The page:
- Professional photography and film editing.
- Video and image sharing.
- Chat capabilities.
- Alerts on the drone condition, route modifications, obstacles in the way.
- 3D modeling and exporting into the needed format.
Drone software is subject to such standards as DO-178C and ISO 14508, so the software architecture, requirements gathering, coding and integration processes, reviews and testing, configuration management should be organized accordingly.
Exceptional data security
Drones are often a target of hacker attacks. Thus, exceptional attention should be given to ensuring data security, especially when it comes to drones’ usage for government or military purposes. The required level of protection for the software part can be provided through such measures as ensuring a safe connection between software parts, isolating confidential parts at the architectural level, strong encryption and authentication.
If you want to keep up with the rapidly evolving innovations in the drone industry, enhancements should happen frequently and not hinder the system’s stability. One of the latest and most popular approaches to assert the software quality in the context of fast development is to use the continuous development, delivery and deployment approach. The approach implies the usage of containers, shared code repository, infrastructure-as-code (IaC) approach and other DevOps practices, automation in test (unit, API, UI) preparation and execution, sound versioning and more.
Design that allows for scalability
To stay competitive, drone software should be ready for both increasing the number of users and data, and new features and deep customizations. A good way to address these needs is organizing the drone applications’ architecture in a modular pattern (for example, based on the service-oriented model or microservices).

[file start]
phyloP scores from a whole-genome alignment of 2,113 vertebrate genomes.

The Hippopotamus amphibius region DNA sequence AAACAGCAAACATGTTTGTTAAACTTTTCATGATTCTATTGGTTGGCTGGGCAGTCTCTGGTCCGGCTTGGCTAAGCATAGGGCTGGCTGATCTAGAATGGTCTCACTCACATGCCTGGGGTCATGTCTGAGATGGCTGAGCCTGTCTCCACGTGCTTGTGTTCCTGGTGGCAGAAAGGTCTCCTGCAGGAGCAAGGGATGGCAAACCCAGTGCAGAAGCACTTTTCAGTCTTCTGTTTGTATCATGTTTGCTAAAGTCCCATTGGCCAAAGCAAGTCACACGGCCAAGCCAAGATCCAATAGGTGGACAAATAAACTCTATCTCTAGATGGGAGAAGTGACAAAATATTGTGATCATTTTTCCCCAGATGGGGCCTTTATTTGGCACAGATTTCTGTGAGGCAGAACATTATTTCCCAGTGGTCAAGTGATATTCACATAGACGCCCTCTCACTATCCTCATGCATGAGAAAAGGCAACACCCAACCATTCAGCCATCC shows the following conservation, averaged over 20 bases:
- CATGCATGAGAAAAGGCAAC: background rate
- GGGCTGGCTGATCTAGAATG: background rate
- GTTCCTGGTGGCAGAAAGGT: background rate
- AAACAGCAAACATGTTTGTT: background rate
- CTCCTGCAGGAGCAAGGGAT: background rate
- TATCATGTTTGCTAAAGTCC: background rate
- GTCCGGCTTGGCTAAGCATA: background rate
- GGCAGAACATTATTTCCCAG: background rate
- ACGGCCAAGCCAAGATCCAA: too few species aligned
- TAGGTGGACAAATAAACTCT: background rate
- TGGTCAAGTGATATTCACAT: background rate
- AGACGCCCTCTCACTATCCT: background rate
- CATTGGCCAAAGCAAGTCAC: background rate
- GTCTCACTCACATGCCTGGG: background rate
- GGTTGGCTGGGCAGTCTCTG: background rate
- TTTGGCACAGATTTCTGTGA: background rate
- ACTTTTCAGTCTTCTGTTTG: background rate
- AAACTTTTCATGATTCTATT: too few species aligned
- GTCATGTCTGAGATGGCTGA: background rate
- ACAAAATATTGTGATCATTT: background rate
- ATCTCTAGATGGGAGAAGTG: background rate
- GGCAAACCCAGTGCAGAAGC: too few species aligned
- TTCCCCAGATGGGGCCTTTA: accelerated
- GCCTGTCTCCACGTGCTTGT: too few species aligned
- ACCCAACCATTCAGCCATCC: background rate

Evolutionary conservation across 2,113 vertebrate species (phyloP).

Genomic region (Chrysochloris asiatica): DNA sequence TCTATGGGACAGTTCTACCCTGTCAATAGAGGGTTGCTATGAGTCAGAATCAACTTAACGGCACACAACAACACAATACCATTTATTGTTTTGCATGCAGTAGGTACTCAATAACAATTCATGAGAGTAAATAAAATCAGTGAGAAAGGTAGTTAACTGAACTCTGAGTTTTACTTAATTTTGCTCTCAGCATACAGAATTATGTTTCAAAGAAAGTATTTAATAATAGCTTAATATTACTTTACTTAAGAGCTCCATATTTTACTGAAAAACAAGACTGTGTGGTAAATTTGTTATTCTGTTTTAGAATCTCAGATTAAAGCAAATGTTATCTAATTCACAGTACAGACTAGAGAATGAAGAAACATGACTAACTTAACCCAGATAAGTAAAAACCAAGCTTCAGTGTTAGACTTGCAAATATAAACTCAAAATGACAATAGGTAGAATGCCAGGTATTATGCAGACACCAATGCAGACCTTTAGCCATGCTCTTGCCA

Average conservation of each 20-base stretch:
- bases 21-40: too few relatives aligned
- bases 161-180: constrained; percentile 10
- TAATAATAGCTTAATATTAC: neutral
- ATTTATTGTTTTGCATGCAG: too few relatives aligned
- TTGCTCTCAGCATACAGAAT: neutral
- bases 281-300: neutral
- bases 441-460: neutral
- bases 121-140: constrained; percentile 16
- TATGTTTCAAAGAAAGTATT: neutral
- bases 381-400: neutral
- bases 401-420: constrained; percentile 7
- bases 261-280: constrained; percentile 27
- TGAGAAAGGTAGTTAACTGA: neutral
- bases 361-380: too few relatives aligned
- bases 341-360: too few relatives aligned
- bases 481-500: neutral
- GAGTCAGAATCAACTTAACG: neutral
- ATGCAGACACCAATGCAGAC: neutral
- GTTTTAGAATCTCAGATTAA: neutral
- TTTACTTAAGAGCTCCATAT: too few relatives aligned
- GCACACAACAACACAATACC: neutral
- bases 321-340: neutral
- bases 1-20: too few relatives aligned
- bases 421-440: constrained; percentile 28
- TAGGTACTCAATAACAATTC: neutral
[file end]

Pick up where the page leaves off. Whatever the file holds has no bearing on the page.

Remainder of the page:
Integration with other systems
Enterprise drone applications should be able to integrate with enterprise systems, depending on their task – for example, with logistics management systems for delivery services, maintenance systems for pipeline surveying and so on.
Simple UI in user apps
UI should make drone controlling easy for people from different spheres and of different roles. It means that a user app should be intuitive in guiding a drone operator through the flying process and accurate in conveying the analytics results.
The main efforts in drone software development will be focused on the enablement of more advanced autonomous capabilities. They will derive from:
- Ability to perform AI-driven route planning and mid-course corrections (in case of weather or wind changes). It will require refinement of AI algorithms for better autonomous trajectory creation. To safely navigate around obstacles and avoid collisions, algorithms for both co-piloting and fully autonomous flights of drones have already been developed. But they still require further improvement.
- Real-time monitoring and coordination. The use of real-time operating systems (RTOS) is gaining popularity as a way to make drones capable of quicker data processing and accurate responding. RTOS multi-threading allows a drone to promptly combine and process real-time data about people, buildings, other drones, manned aircrafts that are in close proximity. In addition, it enables RTOS to accurately trigger follow-up actions, quickly assess the priority of tasks and schedule actions accordingly.
In addition, priority will be given to improving data collection and analysis. Users require more and more sophisticated pattern recognition for enhanced 3D modelling, image processing and analysis, deep learning and other intelligent capabilities that are in direct correlation with modern enterprise drone usages.